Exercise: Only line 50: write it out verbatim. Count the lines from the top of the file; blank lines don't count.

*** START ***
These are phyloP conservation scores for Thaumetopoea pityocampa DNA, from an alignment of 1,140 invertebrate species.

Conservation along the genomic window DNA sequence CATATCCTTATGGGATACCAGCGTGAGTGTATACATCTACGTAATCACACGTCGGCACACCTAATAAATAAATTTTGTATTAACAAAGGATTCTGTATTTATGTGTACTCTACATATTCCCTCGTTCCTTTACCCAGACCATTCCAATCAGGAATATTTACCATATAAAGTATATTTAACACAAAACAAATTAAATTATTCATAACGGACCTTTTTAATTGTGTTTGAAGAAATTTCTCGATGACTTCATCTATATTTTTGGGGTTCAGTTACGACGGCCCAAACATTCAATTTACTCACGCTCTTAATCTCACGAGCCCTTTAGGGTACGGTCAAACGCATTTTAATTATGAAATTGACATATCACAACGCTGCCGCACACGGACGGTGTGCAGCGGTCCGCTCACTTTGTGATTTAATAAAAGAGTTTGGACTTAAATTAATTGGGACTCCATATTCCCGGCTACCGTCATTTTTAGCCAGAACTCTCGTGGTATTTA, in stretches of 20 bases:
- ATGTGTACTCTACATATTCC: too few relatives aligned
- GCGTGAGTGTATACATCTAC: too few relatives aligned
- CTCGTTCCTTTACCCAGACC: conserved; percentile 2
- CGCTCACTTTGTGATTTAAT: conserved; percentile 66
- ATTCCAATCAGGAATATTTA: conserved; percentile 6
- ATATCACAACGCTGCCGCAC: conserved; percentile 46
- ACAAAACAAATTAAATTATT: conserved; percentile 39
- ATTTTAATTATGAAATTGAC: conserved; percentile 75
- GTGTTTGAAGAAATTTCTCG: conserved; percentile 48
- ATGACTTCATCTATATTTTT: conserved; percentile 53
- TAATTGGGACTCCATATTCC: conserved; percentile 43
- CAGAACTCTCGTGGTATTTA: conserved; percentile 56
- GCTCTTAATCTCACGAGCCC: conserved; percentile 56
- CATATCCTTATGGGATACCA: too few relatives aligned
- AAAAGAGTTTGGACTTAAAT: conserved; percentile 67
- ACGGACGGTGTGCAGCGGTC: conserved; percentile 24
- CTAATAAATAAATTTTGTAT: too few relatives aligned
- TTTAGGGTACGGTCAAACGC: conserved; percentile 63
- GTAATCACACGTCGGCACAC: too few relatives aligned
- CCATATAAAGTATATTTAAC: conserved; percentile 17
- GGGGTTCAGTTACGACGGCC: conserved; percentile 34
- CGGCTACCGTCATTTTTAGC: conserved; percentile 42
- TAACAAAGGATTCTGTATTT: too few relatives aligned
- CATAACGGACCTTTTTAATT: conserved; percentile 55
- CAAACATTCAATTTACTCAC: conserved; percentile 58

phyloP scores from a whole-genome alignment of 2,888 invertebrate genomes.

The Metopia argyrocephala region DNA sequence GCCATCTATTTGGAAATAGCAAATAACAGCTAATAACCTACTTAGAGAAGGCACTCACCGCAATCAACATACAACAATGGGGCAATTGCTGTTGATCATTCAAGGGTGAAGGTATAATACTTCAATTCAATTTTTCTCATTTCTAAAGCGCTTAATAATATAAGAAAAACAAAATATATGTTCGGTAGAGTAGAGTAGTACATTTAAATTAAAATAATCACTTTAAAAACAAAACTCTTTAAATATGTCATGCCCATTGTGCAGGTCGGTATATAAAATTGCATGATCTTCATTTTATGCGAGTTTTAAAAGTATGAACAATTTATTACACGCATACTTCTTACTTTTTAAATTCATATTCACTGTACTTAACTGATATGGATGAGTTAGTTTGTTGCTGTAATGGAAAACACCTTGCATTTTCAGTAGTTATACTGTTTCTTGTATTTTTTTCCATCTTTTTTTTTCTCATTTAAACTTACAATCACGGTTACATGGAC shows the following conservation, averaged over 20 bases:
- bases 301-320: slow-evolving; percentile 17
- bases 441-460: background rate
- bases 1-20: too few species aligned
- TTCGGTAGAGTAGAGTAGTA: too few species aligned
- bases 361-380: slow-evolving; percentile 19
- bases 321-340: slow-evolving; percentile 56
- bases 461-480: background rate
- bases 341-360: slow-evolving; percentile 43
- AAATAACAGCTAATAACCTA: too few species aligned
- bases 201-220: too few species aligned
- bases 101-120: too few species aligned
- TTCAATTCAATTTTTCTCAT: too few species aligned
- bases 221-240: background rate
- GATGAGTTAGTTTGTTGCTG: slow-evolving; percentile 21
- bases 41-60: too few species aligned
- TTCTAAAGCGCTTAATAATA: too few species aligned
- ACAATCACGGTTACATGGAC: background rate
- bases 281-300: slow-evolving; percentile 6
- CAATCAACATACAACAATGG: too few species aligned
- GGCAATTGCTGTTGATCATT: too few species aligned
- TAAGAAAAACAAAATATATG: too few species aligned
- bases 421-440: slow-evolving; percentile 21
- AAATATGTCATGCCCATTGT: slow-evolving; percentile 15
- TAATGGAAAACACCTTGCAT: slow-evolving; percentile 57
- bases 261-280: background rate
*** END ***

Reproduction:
- TAAGAAAAACAAAATATATG: too few species aligned